What is Geothermal Energy?
Almost all of us have heard of geothermal energy and probably have a basic understanding of the concept: a hole is drilled into the Earth's surface at least 20 feet down; a pipe is pushed down the hole; heat rises as a result of convection; and that heat is used to warm a house or building using a pump for circulation. The greatest geothermal potential is near fault lines.
However, it may come as a surprise that geothermal energy potential exists almost anywhere on the planet. The fact is, 20 feet below the surface of the earth, the temperature is almost always equal to or greater than the seasonal average air temperature. In other words, even in the dead of winter, geothermal heat remains a constant source of energy and an ideal choice for heating and cooling.
Benefits of Using a Geothermal Heating System for Both Your Home and the Environment
Free Energy - Once you install a geothermal heating system, with the exception of minor maintenance and repairs, you have paid for the costs. That means you can heat your home with a geothermal heating system day and night, all week long, 12 months out of the year, and pay for nothing except the cost of running the circulation pump.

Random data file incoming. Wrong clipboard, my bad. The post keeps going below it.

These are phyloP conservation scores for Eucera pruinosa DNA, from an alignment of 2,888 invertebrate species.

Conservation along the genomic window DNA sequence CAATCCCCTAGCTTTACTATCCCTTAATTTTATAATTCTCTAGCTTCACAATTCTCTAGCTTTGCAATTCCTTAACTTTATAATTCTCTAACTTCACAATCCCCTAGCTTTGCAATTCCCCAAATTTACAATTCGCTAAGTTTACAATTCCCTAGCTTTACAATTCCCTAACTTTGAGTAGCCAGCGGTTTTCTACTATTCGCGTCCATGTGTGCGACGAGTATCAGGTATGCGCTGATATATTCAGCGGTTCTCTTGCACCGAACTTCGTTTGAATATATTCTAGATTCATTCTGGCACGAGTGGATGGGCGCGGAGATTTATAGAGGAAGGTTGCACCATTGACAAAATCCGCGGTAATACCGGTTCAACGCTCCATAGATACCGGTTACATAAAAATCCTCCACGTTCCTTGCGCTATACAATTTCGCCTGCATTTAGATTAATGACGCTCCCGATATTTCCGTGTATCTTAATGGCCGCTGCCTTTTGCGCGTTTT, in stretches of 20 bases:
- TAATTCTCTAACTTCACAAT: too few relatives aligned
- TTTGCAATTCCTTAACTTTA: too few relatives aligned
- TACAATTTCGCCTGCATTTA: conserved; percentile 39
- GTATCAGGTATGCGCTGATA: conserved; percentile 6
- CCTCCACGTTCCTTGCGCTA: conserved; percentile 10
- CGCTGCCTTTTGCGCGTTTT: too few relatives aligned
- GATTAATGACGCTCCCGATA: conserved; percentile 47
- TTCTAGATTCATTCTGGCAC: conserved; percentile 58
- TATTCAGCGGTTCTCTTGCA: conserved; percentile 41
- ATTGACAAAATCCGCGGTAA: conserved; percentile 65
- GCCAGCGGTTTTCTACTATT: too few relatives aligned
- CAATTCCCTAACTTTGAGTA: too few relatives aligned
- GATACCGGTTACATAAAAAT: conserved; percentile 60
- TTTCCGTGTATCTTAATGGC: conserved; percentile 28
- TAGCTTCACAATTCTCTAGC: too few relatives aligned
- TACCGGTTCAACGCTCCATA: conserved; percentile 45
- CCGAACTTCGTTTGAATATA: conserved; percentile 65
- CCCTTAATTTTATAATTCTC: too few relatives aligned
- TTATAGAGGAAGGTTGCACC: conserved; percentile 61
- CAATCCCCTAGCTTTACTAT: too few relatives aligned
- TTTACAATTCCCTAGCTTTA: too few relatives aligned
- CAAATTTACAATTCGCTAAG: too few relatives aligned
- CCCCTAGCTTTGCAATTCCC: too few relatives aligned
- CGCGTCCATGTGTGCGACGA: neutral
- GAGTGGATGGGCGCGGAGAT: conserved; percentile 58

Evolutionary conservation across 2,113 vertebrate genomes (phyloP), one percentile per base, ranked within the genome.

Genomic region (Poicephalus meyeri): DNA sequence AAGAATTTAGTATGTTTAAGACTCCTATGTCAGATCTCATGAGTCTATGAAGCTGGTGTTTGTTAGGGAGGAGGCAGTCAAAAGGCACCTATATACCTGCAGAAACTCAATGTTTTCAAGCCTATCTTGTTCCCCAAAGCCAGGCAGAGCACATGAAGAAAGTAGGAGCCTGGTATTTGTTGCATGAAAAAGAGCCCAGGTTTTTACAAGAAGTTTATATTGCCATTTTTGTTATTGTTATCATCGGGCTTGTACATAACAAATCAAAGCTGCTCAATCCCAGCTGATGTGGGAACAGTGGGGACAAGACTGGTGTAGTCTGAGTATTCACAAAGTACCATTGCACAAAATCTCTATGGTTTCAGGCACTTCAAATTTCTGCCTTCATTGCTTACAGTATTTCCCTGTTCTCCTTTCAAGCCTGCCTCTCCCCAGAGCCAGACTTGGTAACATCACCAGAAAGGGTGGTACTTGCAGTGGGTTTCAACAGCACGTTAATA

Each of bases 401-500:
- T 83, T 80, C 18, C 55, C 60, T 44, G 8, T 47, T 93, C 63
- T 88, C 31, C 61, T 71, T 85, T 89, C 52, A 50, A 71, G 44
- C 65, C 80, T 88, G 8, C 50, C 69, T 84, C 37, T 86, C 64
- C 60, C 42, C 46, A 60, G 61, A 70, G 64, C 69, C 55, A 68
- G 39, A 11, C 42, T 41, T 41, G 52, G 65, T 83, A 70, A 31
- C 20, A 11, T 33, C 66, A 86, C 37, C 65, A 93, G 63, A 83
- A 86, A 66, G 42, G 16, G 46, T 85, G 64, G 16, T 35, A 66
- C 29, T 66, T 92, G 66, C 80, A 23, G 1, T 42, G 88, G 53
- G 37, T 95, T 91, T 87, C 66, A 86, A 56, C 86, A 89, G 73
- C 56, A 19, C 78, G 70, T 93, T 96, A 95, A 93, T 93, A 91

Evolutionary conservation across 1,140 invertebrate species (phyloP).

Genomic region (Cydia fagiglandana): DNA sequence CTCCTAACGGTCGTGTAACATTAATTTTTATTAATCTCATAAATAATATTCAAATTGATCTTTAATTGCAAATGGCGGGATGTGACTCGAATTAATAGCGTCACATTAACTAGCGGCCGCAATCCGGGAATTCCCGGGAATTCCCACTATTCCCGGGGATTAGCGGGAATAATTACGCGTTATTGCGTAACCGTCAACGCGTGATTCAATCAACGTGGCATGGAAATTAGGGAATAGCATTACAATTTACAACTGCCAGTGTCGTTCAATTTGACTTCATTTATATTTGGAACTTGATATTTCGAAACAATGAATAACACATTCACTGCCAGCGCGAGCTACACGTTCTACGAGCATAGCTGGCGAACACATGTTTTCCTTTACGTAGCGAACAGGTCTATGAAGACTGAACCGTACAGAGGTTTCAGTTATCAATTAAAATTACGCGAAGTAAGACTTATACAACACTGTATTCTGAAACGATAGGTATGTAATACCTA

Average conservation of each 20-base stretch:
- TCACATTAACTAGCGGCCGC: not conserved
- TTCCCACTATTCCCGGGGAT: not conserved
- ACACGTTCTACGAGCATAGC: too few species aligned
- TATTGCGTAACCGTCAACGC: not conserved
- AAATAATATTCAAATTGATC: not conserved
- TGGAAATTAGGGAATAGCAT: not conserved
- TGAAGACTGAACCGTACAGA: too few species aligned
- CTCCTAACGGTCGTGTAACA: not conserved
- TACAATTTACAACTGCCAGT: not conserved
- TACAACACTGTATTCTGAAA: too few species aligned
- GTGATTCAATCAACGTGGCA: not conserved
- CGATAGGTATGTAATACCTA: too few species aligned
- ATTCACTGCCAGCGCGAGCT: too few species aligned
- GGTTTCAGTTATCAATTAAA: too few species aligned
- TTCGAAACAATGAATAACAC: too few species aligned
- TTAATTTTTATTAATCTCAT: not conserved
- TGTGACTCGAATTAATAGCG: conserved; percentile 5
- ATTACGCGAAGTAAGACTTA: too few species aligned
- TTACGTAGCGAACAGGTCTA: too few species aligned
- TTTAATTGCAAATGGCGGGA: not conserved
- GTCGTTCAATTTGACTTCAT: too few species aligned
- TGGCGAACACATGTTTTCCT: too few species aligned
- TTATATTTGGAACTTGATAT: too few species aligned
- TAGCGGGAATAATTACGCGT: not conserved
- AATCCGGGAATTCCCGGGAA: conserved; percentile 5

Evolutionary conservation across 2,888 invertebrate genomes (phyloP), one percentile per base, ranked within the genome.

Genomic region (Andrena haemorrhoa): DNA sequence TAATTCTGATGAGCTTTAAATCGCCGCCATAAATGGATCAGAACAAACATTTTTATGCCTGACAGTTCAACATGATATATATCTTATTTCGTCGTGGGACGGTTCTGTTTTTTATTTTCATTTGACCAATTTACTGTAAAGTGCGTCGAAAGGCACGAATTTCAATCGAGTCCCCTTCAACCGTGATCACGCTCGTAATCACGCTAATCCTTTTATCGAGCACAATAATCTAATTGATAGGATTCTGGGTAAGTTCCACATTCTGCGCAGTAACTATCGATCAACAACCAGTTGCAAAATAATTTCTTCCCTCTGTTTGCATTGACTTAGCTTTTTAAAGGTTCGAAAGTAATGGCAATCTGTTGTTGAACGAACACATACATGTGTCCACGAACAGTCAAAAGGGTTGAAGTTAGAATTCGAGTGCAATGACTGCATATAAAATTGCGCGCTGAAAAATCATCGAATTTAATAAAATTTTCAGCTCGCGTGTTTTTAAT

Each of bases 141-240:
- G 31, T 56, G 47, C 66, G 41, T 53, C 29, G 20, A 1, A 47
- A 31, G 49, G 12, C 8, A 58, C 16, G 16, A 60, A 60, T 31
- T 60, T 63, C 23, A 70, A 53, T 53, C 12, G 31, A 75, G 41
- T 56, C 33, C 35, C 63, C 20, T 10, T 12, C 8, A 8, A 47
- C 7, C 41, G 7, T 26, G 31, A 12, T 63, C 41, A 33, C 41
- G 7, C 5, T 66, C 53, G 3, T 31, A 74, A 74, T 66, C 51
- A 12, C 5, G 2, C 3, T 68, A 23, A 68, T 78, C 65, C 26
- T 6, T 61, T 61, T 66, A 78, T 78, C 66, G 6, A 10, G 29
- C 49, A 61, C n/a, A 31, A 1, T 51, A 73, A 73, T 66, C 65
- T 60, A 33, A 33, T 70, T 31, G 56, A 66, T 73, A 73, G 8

According to the U.S. Government, heating your home with geothermal energy means you can reduce your entire electric bill by between 25 and 50% (1).
Emissions Free - While we rarely think about it, the production of electricity is an incredible pollutant because it generally requires the burning of coal. While there are a few exceptions--hydroelectric energy production, for example--the vast majority of the energy produced in the United States is a product of burning coal.
According to the Natural Resources Defense Council, power plants in the United States account for over 40% of all our country's emissions (2). In other words, if everyone installed geothermal heating systems in their home, emissions in the U.S. would be at least 10%, possibly even 20%, lower.
Independence - Some people are comforted by the idea of not being reliant on an outside source for their energy needs. By simply connecting the circulation pump to a generator, you can heat your home using geothermal and be entirely off the grid in respect to your heating and cooling needs.
Sources: http://energy.gov/energysaver/articles/choosing-and-installing-geothermal-heat-pumps (1) http://www.nrdc.org/air/pollution-standards/ (2)